On November 29, 1981, an ordinary day in the bustling Damascus neighborhood of Azbakiyah, droves of Syrian pedestrians on Baghdad Street moved in and out of their apartments and offices. Some were children visiting their friends. Many were high-ranking intelligence functionaries working to foil subversive plots against the state.
It was a tense time. The Muslim Brotherhood was at war with the Syrian government and had been detonating car bombs all over Damascus. In August, Brotherhood agents leveled an attack near the Prime Minister’s office and, in September, leveled another one near a government agency. Indoctrinated in Islamist dogma and trained at camps in the region, these terrorist bandits were slick, ruthless, and determined to wreak havoc. At the time, their jihad was against the non-believers of Hafez Al-Assad’s Ba’ath Party and its military cronies spread throughout the country.
Suddenly, all at once, the city shook, and a bomb left Baghdad Street in bloody shambles. With this attack, Syria’s Muslim Brotherhood murdered and injured hundreds of civilians, causing more casualties than ever before. If there was any reason left for the world to ignore this appalling threat to civilized society, it was now gone.
But the United States remained unconcerned. Hardly any of us knew where the Muslim Brothers were, let alone who they were serving and who was financing their jihad. American news outlets provided scant coverage of the attacks, and our national security apparatus said little about it in public.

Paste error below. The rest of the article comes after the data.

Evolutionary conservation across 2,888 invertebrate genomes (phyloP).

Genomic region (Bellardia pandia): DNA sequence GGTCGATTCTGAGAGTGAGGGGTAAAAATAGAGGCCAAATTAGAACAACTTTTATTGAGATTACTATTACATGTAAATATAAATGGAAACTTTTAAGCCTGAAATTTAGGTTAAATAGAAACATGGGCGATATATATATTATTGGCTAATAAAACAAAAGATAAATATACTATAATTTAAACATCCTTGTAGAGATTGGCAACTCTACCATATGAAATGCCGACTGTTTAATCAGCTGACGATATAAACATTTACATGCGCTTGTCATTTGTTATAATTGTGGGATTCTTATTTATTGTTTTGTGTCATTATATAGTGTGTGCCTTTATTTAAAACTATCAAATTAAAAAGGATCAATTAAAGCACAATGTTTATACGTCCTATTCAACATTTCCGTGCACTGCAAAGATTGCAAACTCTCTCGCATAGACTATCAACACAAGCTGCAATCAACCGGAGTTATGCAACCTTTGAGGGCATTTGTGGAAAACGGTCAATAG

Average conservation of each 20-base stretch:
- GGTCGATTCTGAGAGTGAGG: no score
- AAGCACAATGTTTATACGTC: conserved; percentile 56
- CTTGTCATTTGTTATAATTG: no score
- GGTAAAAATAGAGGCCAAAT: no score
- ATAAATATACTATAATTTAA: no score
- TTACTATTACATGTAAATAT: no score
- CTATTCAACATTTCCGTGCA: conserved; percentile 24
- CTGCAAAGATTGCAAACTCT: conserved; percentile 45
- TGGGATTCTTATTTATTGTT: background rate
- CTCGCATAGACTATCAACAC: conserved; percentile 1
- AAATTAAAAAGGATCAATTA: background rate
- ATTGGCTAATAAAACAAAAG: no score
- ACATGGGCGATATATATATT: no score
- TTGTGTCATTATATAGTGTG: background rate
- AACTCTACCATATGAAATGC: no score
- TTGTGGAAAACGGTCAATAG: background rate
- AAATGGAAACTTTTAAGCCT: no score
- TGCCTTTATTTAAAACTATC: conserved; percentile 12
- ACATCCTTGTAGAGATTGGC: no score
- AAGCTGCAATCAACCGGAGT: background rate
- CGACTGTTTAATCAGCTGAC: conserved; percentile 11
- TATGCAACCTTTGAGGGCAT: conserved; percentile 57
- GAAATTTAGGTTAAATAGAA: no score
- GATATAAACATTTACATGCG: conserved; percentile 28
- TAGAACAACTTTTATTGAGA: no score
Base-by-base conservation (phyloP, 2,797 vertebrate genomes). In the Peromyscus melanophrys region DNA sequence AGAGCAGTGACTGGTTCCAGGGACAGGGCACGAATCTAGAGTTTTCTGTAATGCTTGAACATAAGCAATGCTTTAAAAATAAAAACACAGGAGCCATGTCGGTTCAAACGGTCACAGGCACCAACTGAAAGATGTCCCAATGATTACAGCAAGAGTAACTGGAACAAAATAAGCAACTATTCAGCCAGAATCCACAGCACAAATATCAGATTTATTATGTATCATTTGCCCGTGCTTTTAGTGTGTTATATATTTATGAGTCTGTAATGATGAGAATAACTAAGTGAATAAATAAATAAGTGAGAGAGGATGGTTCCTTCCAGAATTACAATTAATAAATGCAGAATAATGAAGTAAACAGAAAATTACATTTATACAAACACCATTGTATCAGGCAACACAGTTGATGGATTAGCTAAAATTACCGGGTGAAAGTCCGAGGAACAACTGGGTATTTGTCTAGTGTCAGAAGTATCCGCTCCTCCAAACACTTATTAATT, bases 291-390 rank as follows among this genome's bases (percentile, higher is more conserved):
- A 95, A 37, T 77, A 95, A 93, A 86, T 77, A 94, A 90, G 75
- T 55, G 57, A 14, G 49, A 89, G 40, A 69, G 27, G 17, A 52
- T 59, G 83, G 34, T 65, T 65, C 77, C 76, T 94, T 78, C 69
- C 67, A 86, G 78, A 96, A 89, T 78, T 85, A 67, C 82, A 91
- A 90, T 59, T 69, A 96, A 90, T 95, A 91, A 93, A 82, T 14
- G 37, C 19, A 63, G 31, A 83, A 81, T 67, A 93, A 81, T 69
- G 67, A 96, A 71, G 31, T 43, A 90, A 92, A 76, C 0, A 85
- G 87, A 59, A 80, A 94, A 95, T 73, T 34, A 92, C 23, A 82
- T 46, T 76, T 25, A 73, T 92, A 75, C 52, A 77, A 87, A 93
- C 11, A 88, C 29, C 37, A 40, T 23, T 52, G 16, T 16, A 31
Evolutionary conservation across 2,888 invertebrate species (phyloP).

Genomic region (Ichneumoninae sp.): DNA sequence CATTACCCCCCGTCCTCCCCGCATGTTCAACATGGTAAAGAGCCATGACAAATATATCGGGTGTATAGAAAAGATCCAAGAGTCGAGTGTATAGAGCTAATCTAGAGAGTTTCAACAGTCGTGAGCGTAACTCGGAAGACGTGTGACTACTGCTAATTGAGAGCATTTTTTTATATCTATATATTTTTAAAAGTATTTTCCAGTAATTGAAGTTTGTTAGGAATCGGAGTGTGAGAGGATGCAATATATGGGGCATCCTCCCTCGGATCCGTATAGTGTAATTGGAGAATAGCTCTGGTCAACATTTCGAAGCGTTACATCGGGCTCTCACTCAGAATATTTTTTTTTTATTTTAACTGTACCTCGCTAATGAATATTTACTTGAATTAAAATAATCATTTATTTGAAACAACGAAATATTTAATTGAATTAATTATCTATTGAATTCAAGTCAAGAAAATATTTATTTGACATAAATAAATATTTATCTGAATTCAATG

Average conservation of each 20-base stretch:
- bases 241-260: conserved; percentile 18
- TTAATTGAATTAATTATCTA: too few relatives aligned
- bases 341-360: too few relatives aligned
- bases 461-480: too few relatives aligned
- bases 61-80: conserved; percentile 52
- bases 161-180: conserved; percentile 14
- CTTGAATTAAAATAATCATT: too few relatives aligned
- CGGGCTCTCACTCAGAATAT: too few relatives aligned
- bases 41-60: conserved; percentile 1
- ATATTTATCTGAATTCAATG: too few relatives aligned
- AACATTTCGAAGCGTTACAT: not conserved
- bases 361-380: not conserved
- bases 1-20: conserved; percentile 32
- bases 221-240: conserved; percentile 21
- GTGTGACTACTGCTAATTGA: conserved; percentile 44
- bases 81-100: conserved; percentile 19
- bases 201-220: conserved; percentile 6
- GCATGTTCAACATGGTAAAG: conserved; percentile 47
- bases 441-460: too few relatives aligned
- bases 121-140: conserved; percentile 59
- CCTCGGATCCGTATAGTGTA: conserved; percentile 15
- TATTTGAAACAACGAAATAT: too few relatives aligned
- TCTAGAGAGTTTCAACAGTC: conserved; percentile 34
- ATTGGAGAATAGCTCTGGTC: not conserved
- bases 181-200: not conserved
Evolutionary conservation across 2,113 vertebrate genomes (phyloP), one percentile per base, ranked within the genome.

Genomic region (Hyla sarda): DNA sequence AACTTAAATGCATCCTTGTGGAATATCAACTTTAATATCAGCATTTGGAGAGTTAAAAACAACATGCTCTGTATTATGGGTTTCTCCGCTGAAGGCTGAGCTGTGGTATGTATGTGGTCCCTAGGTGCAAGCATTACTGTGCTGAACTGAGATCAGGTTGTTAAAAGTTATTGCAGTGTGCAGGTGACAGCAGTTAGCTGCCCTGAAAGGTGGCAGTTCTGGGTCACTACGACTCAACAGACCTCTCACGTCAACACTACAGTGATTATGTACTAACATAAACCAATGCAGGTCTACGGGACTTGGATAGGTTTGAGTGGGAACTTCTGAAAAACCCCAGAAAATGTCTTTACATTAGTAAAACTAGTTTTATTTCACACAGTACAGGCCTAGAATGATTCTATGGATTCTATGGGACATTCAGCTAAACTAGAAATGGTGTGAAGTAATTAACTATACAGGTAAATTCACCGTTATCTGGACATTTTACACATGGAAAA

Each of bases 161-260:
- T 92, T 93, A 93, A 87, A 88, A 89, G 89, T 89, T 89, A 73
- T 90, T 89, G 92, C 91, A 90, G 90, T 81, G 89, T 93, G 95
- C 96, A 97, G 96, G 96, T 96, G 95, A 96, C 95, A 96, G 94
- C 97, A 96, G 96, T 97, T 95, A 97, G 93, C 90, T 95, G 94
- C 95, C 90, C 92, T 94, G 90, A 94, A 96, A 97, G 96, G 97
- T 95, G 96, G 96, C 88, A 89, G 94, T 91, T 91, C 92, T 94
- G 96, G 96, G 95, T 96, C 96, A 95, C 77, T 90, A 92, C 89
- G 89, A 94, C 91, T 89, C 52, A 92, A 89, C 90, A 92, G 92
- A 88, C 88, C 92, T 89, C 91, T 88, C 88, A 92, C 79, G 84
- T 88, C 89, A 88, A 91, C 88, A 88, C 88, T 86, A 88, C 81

American indifference to Islamist terror, even if not justifiable, would have been more understandable had it not been for the fact that, in very important ways, our government bolstered Syria’s Muslim Brotherhood in the 1970s and 1980s. Although it is not clear whether the US government directly funded Syrian terrorists, it certainly handed off weapons and billions of dollars to Jordan, Israel, and Saudi Arabia to pursue their agendas through various proxies, including Syria’s Muslim Brotherhood. At the end of the Cold War, as one CIA analyst put it, we were “playing with fire,” and our blasé government knew it, even if our people did not.
Today, as we again consider sending weapons to “vetted” Syrian rebels in the current civil war, our costly recent involvements in the Mideast should remind us that it is risky to cast our lot with foreign factions intent on using our aid for murder and warfare. Because our patron states in the region have themselves thrown around funds willy-nilly for a long time, it will be necessary not only to withhold aid from violent insurgencies but also to take a more critical look at the aid that we so readily wire into other states’ bank accounts.
Although the tale of Islamism is over a hundred years old, this chapter began when Muslim Brotherhood agents fled to Syria in the 1950s after Egypt’s Nasser amped up his attacks on the Brotherhood. As the largely secular Syrian Ba’ath assumed power the following decade, the Brothers were forced to fight for the heart of their new home, declaring outright war against the Syrian government during the Arabs’ 1967 war with Israel.